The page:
• Ryan Fitzpatrick is 13-7 ATS over the last two seasons.

  • Antonio Gibson answered all of the questions about his ability as a runner last season, posting 170/795/11 rushing to finish as the RB19 with 14.7 FPG. He turned his team-leading 13 inside-the-five carries into seven scores so the only question remaining is if he can eat into J.D. McKissic’s 110 targets from last season. McKissic out-snapped Gibson by a massive 197-to-22 margin on third downs last season. The Chargers allowed the 16th-most FPG (24.0) to RBs last season, including 4.6 YPC.

  • Ryan Fitzpatrick is on his ninth stop in his NFL career, and it’s his most important one to date at 38 years old since Washington is on the verge of competing in the NFC. He averaged 7.8 YPA and he completed a career-best 68.5% of his passes in nine appearances for the Dolphins last season. Fitz is tied with Kirk Cousins for ninth-best in YPA (7.7) and is tied with Matt Ryan for 17th in FPG (17.9). The Chargers allowed the fifth-fewest passing yards per game (228.5) to QBs last season.

  • Terry McLaurin finished as the WR20 with 15.1 FPG last season, but he had wide splits with the different passers under center. He averaged just 12.9 FPG when Alex Smith was the starter and 17.4 FPG without Smith under center. Smith refused to push the ball downfield and his average depth of target was just 5.1 yards, which was by far the lowest in the NFL. McLaurin’s QB upgrade can’t be understated, and Fitzmagic has a history of supporting elite fantasy receivers in recent years. Los Angeles gave up the sixth-fewest FPG (32.73) to WRs last season.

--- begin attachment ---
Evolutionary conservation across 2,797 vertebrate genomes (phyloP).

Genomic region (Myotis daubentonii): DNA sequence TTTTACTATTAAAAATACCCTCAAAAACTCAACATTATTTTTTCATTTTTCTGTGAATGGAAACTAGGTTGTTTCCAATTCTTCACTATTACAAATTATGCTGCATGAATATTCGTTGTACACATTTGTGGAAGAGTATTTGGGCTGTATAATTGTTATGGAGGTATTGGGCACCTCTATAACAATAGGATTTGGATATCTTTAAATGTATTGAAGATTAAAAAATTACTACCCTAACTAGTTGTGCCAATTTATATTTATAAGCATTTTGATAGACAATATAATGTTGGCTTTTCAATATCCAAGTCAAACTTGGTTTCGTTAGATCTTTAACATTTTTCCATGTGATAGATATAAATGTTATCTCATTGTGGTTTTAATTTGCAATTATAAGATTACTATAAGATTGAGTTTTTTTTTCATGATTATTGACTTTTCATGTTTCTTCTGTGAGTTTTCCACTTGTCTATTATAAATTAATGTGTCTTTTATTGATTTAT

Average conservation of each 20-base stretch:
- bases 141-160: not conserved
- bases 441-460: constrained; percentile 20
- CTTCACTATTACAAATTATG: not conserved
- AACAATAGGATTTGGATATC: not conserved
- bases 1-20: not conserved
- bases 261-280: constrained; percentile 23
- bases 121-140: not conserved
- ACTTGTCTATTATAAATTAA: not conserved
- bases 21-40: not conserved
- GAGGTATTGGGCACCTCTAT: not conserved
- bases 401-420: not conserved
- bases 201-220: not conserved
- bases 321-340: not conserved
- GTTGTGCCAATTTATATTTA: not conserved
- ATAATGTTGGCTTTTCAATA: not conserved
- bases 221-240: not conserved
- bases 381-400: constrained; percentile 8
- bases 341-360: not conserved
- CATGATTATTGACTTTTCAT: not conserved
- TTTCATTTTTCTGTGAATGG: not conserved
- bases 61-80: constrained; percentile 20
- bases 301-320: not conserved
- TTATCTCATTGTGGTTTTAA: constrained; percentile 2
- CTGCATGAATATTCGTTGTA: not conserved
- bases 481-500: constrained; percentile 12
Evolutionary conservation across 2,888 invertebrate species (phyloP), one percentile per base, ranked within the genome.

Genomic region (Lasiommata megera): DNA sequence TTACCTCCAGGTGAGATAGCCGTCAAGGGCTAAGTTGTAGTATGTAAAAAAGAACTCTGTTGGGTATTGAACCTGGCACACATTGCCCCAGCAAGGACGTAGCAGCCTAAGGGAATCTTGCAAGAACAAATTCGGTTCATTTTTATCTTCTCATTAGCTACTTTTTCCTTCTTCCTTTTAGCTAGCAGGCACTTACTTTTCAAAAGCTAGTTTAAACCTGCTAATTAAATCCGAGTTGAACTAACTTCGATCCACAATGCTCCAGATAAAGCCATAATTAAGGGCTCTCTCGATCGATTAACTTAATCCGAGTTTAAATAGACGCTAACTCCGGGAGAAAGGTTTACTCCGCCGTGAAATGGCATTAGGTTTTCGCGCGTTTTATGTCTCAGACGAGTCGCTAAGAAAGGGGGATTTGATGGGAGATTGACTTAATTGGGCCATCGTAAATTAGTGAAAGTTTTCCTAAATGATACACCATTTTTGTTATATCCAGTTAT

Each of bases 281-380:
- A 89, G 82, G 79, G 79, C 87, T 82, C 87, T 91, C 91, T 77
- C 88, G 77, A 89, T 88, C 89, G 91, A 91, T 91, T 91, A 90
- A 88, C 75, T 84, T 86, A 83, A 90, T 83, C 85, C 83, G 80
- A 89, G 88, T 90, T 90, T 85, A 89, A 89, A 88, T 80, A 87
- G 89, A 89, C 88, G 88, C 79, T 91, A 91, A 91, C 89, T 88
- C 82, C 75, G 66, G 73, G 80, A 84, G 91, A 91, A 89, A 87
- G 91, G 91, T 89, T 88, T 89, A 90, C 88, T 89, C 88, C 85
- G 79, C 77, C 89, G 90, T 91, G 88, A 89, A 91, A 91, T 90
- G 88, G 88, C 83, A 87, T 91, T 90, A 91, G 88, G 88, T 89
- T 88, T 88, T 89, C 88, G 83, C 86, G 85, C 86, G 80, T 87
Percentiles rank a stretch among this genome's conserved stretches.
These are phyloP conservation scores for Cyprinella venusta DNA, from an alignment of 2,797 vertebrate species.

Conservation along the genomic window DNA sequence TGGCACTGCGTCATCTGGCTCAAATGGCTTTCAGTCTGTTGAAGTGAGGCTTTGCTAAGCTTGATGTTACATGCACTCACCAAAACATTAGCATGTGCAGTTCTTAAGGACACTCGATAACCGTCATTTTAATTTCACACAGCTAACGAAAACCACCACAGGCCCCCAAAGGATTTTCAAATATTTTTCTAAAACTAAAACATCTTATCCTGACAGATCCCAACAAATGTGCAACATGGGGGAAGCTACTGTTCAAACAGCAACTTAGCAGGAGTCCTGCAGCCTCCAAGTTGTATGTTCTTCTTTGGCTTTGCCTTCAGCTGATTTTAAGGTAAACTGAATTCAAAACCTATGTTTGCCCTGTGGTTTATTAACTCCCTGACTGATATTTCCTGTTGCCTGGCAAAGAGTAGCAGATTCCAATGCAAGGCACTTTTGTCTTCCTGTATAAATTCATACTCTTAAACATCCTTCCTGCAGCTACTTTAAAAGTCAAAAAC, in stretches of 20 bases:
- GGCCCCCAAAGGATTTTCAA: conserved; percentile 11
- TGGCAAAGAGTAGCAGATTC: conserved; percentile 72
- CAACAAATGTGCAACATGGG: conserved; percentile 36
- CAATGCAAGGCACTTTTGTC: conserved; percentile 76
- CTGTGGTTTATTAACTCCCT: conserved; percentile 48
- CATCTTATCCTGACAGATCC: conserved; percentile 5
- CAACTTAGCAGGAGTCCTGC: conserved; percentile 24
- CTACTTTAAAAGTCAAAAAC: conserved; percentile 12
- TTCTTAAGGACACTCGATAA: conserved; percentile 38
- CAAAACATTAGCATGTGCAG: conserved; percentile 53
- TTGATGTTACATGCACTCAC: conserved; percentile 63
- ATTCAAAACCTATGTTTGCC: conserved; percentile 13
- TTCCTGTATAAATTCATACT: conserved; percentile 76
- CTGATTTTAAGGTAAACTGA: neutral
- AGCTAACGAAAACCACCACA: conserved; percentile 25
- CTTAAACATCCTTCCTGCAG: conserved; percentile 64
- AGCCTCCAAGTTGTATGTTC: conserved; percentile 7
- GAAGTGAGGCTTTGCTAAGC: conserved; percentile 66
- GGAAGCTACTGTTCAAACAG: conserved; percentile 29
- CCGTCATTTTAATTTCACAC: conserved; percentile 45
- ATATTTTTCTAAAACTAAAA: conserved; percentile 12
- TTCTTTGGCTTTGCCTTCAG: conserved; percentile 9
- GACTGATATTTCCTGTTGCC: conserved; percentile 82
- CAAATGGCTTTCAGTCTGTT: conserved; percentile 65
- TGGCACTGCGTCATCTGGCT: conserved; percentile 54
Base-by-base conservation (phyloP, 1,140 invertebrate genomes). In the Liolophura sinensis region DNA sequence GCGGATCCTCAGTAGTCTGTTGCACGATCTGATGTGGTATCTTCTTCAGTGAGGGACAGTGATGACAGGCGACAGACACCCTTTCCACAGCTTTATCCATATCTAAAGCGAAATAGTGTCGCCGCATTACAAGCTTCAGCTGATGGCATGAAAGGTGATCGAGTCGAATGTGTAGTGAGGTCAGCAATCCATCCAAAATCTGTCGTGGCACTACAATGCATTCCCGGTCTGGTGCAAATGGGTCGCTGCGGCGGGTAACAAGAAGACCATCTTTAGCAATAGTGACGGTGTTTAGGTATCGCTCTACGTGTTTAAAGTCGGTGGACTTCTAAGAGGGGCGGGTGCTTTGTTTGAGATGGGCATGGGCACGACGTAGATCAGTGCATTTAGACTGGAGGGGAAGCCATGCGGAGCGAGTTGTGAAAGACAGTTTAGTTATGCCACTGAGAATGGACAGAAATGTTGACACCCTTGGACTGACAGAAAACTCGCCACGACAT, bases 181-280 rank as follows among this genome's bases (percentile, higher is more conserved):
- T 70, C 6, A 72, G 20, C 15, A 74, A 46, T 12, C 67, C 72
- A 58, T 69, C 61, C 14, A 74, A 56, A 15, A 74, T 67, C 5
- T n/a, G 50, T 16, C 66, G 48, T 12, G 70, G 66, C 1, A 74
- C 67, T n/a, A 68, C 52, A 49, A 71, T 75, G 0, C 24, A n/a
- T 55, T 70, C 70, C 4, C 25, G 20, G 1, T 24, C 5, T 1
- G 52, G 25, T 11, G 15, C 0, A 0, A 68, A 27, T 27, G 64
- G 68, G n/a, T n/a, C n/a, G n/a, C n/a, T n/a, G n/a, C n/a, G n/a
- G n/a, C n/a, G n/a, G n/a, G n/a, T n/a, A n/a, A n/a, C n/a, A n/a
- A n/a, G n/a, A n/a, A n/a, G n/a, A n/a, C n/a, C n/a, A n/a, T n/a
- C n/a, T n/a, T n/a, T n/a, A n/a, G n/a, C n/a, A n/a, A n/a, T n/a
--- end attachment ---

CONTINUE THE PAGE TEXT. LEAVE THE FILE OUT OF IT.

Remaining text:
• Curtis Samuel aggravated his groin injury in practice this week, which has bothered him since he initially picked up the injury in early June. Rookie Dyami Brown and slot WR Adam Humphries would see upticks in opportunities for as long as Samuel is out of the lineup.

  • Logan Thomas also stands to benefit if Samuel is out of the lineup. He’s coming off a late-career breakout as he tied for a TE6 finish in FPG (11.0) with T.J. Hockenson. Thomas’ average depth of target was just 7.7 yards and he ranked 22nd-of-26 TEs in yards per route run (1.10) last season playing primarily with Smith last season, but his efficiency should improve with the more aggressive Fitz at quarterback. The Chargers allowed the 12th-most FPG (13.0) to TEs last season.

Barfield’s Pace and Tendencies

Chargers

Pace (seconds in between plays): 27.1 (13th)

Plays per game: 68.6 (1st)

When the game is within a score — Pass: 57.6% (18th) | Run: 42.4% (15th)

When the team is ahead — Pass: 52.6% (11th) | Run: 47.4% (22nd)

When the team is behind — Pass: 64.1% (21st) | Run: 35.9% (12th)

Washington

Pace (seconds in between plays): 26.0 (3rd)

Plays per game: 64.6 (13th)

When the game is within a score — Pass: 59.5% (10th) | Run: 40.5% (23rd)